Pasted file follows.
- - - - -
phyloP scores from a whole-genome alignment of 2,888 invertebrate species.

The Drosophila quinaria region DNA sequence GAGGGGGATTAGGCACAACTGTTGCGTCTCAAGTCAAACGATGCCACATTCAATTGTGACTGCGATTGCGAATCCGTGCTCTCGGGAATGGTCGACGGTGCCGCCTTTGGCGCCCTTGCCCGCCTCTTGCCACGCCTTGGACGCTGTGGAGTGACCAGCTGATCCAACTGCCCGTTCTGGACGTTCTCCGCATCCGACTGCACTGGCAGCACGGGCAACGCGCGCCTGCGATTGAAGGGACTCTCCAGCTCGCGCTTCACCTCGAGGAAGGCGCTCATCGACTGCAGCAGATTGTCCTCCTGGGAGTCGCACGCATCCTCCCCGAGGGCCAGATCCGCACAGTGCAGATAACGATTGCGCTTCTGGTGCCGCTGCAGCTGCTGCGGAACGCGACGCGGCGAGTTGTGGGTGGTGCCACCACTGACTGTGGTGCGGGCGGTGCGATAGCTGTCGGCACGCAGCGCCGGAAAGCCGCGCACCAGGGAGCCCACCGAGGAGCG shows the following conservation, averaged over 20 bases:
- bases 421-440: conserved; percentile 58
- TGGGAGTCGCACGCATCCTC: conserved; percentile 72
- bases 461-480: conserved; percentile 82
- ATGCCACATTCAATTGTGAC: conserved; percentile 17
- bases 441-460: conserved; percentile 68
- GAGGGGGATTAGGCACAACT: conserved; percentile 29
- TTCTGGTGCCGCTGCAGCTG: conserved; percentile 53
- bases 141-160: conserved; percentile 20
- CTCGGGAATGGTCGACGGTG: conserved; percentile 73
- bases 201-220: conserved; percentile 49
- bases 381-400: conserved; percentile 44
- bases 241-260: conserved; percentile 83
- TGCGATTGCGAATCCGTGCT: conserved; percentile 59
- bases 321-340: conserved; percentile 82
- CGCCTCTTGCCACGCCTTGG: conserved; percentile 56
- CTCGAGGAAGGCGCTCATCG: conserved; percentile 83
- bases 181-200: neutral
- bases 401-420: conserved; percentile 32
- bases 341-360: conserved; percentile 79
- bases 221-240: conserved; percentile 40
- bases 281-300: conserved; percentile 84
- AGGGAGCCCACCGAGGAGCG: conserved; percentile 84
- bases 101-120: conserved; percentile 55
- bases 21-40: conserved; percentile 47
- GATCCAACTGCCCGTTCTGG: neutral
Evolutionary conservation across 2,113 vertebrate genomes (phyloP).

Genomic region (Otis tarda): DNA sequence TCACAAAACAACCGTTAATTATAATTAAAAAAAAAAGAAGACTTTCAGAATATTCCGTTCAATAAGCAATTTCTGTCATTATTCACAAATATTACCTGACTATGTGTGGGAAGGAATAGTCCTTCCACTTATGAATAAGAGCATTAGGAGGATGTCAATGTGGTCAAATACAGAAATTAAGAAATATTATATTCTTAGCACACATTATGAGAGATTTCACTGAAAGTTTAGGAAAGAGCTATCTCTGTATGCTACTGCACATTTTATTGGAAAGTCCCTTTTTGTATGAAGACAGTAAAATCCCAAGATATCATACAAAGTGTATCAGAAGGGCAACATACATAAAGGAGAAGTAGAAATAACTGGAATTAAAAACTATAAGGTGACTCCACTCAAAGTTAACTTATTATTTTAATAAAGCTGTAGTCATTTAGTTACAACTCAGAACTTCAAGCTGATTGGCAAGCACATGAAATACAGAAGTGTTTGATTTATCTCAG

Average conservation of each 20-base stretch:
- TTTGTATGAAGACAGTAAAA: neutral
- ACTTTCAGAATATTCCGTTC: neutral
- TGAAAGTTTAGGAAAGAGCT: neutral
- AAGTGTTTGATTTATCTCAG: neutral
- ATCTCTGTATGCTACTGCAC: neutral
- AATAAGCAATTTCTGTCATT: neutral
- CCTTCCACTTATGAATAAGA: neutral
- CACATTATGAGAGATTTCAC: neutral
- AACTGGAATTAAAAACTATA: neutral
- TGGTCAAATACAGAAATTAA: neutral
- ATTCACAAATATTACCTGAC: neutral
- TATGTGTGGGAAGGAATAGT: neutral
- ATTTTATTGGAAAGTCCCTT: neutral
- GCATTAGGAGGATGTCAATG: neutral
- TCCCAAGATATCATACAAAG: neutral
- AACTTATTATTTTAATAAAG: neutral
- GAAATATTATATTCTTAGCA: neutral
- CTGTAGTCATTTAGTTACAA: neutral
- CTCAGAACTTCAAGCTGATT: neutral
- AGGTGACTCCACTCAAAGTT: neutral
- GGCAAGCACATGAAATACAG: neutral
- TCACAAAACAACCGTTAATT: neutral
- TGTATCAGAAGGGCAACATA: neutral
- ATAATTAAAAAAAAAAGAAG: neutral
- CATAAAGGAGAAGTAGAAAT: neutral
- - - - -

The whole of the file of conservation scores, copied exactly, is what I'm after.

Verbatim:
phyloP scores from a whole-genome alignment of 2,888 invertebrate species.

The Drosophila quinaria region DNA sequence GAGGGGGATTAGGCACAACTGTTGCGTCTCAAGTCAAACGATGCCACATTCAATTGTGACTGCGATTGCGAATCCGTGCTCTCGGGAATGGTCGACGGTGCCGCCTTTGGCGCCCTTGCCCGCCTCTTGCCACGCCTTGGACGCTGTGGAGTGACCAGCTGATCCAACTGCCCGTTCTGGACGTTCTCCGCATCCGACTGCACTGGCAGCACGGGCAACGCGCGCCTGCGATTGAAGGGACTCTCCAGCTCGCGCTTCACCTCGAGGAAGGCGCTCATCGACTGCAGCAGATTGTCCTCCTGGGAGTCGCACGCATCCTCCCCGAGGGCCAGATCCGCACAGTGCAGATAACGATTGCGCTTCTGGTGCCGCTGCAGCTGCTGCGGAACGCGACGCGGCGAGTTGTGGGTGGTGCCACCACTGACTGTGGTGCGGGCGGTGCGATAGCTGTCGGCACGCAGCGCCGGAAAGCCGCGCACCAGGGAGCCCACCGAGGAGCG shows the following conservation, averaged over 20 bases:
- bases 421-440: conserved; percentile 58
- TGGGAGTCGCACGCATCCTC: conserved; percentile 72
- bases 461-480: conserved; percentile 82
- ATGCCACATTCAATTGTGAC: conserved; percentile 17
- bases 441-460: conserved; percentile 68
- GAGGGGGATTAGGCACAACT: conserved; percentile 29
- TTCTGGTGCCGCTGCAGCTG: conserved; percentile 53
- bases 141-160: conserved; percentile 20
- CTCGGGAATGGTCGACGGTG: conserved; percentile 73
- bases 201-220: conserved; percentile 49
- bases 381-400: conserved; percentile 44
- bases 241-260: conserved; percentile 83
- TGCGATTGCGAATCCGTGCT: conserved; percentile 59
- bases 321-340: conserved; percentile 82
- CGCCTCTTGCCACGCCTTGG: conserved; percentile 56
- CTCGAGGAAGGCGCTCATCG: conserved; percentile 83
- bases 181-200: neutral
- bases 401-420: conserved; percentile 32
- bases 341-360: conserved; percentile 79
- bases 221-240: conserved; percentile 40
- bases 281-300: conserved; percentile 84
- AGGGAGCCCACCGAGGAGCG: conserved; percentile 84
- bases 101-120: conserved; percentile 55
- bases 21-40: conserved; percentile 47
- GATCCAACTGCCCGTTCTGG: neutral
Evolutionary conservation across 2,113 vertebrate genomes (phyloP).

Genomic region (Otis tarda): DNA sequence TCACAAAACAACCGTTAATTATAATTAAAAAAAAAAGAAGACTTTCAGAATATTCCGTTCAATAAGCAATTTCTGTCATTATTCACAAATATTACCTGACTATGTGTGGGAAGGAATAGTCCTTCCACTTATGAATAAGAGCATTAGGAGGATGTCAATGTGGTCAAATACAGAAATTAAGAAATATTATATTCTTAGCACACATTATGAGAGATTTCACTGAAAGTTTAGGAAAGAGCTATCTCTGTATGCTACTGCACATTTTATTGGAAAGTCCCTTTTTGTATGAAGACAGTAAAATCCCAAGATATCATACAAAGTGTATCAGAAGGGCAACATACATAAAGGAGAAGTAGAAATAACTGGAATTAAAAACTATAAGGTGACTCCACTCAAAGTTAACTTATTATTTTAATAAAGCTGTAGTCATTTAGTTACAACTCAGAACTTCAAGCTGATTGGCAAGCACATGAAATACAGAAGTGTTTGATTTATCTCAG

Average conservation of each 20-base stretch:
- TTTGTATGAAGACAGTAAAA: neutral
- ACTTTCAGAATATTCCGTTC: neutral
- TGAAAGTTTAGGAAAGAGCT: neutral
- AAGTGTTTGATTTATCTCAG: neutral
- ATCTCTGTATGCTACTGCAC: neutral
- AATAAGCAATTTCTGTCATT: neutral
- CCTTCCACTTATGAATAAGA: neutral
- CACATTATGAGAGATTTCAC: neutral
- AACTGGAATTAAAAACTATA: neutral
- TGGTCAAATACAGAAATTAA: neutral
- ATTCACAAATATTACCTGAC: neutral
- TATGTGTGGGAAGGAATAGT: neutral
- ATTTTATTGGAAAGTCCCTT: neutral
- GCATTAGGAGGATGTCAATG: neutral
- TCCCAAGATATCATACAAAG: neutral
- AACTTATTATTTTAATAAAG: neutral
- GAAATATTATATTCTTAGCA: neutral
- CTGTAGTCATTTAGTTACAA: neutral
- CTCAGAACTTCAAGCTGATT: neutral
- AGGTGACTCCACTCAAAGTT: neutral
- GGCAAGCACATGAAATACAG: neutral
- TCACAAAACAACCGTTAATT: neutral
- TGTATCAGAAGGGCAACATA: neutral
- ATAATTAAAAAAAAAAGAAG: neutral
- CATAAAGGAGAAGTAGAAAT: neutral